"This is a bullshit door stop," she said. "You've got nothing to go on. Do the Mail even know you're here?"
"McVie," he explained, eyes dipping in shame. "He said I have to try."
"McVie sent you to my door on a Saturday night?"
"He said to follow up the leads."
She felt for him. A more practiced journalist could have challenged her or made up some fact to goad her into talking. Her own door-stop method had always been to wait until a few journalists had rung the bell and been thrown off the step. Then she'd open her eyes wide and pretend to be a rookie, forced to come here by an evil editor. She'd ask the householder permission to wait on the step for a little while, just so that her editor couldn't sack her. Often they'd side with her against the paper and invite her in. Curren, by contrast, had started combative and then had nothing to back it up. He'd get his face kicked in doing that in Glasgow.
"You're new at this, aren't you?"
"Yeah." He looked excited.
"New to Glasgow?"
He brightened. "Been here a week. Just finished my training. 'Greatest newspaper city in the world.'"
Combative and then suddenly soft; it was the worst possible combination to use when prying into the affairs of very upset people.
"Maybe you should try being more aggressive," she said, imagining him nursing a black eye in the Mail newsroom while explaining where he got the idea from to guffawing colleagues. "When you get to a door try to push it open, swear at them, do something that'll make them think you're in charge. No one's going to buckle under gentle quizzing."
Curren nodded earnestly. "Really?"
"Yeah, Glaswegians really respond to that kind of firm hand."
Curren hummed at his feet. "OK." He took a deep breath, steeled himself, and demanded, "When's Ogilvy getting out?"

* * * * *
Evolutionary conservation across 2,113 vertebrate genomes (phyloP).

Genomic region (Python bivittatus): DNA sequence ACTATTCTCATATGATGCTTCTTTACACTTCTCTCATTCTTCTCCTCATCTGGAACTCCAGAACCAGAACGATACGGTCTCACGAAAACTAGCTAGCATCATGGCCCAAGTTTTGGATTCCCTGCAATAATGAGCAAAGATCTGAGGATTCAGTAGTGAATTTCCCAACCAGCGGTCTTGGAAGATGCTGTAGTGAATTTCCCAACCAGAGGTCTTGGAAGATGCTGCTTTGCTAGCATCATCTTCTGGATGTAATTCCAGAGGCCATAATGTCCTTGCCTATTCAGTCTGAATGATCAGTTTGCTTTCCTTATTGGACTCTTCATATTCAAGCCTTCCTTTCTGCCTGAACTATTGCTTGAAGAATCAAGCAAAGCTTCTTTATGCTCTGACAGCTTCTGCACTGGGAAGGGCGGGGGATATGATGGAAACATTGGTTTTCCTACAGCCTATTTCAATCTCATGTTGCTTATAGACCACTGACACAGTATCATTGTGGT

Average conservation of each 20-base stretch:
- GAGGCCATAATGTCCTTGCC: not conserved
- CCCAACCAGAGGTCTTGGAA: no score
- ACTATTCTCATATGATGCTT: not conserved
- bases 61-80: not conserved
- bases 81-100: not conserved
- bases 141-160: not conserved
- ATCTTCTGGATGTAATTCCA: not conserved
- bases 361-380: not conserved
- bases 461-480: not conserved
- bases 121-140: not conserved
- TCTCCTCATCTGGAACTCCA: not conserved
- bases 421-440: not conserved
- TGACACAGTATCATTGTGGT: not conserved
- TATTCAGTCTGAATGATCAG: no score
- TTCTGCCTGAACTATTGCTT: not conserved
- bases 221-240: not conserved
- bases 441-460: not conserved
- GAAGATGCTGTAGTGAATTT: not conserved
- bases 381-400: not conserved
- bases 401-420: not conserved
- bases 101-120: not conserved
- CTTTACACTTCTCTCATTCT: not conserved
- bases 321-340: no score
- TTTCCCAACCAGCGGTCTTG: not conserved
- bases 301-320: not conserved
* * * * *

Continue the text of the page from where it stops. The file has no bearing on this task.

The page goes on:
"Better. Definitely better."
Confusion flickered on his face and Paddy felt a little bit guilty. In the yellow light of the close he looked young and embarrassed and fed up, while she, content and pajamaed, still had the taste of oaty biscuits bright in her mouth.
She gave him permission to do what he'd do anyway. "Listen, just go back and tell your editor I'm a total bitch and you tried really hard."
Resentment flashed behind his glasses. "I'll tell McVie he's a fat poof."
She tutted. Brutal insults were the custom of their profession, but she didn't like McVie's homosexuality used as a slur. "Nah, don't say that to him, he might get a bit, you know…" she searched for the word, "… stabby."
He grinned. Nice teeth. "Stabby? Is that an intransitive verb? Only in Glasgow…"
"Adjective." She'd never heard of that kind of verb. Even tea boys had degrees these days. "Well, fuck off anyway." She shut the door, felt a pang of guilt at her mis-advice, and called through the wood, "Safe home."
"Thanks," he answered, his voice muffled. "By the way, I saw your Misty column about dope. Brilliant."
Paddy felt vaguely ashamed. She had stolen the argument that no one started a fight in a bar because they'd smoked pot, but that alcohol provided so much tax revenue it couldn't be outlawed.
"Thanks," she said to the door. "It was Bill Hicks's line actually. I took it and didn't give him an acknowledgment."
"Good for you," replied the door. The kid would go far.
She listened as his foot dropped to the first step, followed the echo of his trail as he walked down two flights and left the close. The outside door slammed behind him.
Lucky her. The biggest crime story in the last twenty years hadn't so much landed in her lap as grown up under her feet. Callum Ogilvy and another small boy had been found guilty of the brutal murder of a toddler nine years ago. At the same time Paddy, a hungry young reporter, was engaged to Callum's cousin Sean. It was because of Paddy's investigation that the men who goaded the boys to do it were found and charged. Callum and James were done for conspiracy instead of murder and it carried a shorter sentence. Even she didn't know if it was a good idea to release them, but there was no legal basis on which to hold them any longer.